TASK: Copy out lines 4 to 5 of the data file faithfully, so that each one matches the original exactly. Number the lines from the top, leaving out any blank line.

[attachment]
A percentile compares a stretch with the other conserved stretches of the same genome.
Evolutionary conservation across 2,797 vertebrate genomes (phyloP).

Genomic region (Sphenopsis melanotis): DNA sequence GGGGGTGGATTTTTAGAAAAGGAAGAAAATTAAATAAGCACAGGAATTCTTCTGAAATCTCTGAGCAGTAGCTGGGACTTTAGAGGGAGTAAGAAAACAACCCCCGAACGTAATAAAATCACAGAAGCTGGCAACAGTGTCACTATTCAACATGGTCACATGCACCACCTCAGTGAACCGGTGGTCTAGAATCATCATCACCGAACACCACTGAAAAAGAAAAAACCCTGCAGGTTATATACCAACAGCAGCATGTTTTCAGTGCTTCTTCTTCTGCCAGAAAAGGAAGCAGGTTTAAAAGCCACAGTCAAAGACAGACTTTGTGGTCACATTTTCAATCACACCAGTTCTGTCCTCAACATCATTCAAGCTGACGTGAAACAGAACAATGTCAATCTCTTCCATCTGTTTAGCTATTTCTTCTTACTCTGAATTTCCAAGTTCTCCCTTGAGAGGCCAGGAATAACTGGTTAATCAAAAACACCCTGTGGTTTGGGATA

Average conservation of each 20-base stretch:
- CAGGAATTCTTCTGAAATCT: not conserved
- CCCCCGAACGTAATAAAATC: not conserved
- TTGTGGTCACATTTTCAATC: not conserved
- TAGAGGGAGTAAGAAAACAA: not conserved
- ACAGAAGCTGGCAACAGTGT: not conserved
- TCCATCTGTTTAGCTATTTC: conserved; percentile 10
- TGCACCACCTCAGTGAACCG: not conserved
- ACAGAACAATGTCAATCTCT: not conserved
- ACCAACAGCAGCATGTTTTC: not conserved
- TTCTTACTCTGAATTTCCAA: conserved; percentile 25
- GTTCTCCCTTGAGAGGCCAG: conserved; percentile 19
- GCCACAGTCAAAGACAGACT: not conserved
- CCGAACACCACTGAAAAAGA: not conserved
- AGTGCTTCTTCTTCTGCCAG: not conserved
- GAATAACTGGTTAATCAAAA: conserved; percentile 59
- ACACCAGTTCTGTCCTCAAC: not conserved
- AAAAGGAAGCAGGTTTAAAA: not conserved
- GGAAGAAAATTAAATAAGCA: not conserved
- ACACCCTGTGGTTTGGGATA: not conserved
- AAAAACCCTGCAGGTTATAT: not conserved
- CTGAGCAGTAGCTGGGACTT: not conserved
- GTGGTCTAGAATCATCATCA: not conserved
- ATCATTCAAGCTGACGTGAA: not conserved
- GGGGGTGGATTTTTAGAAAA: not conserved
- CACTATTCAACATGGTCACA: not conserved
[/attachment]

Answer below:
Average conservation of each 20-base stretch:
- CAGGAATTCTTCTGAAATCT: not conserved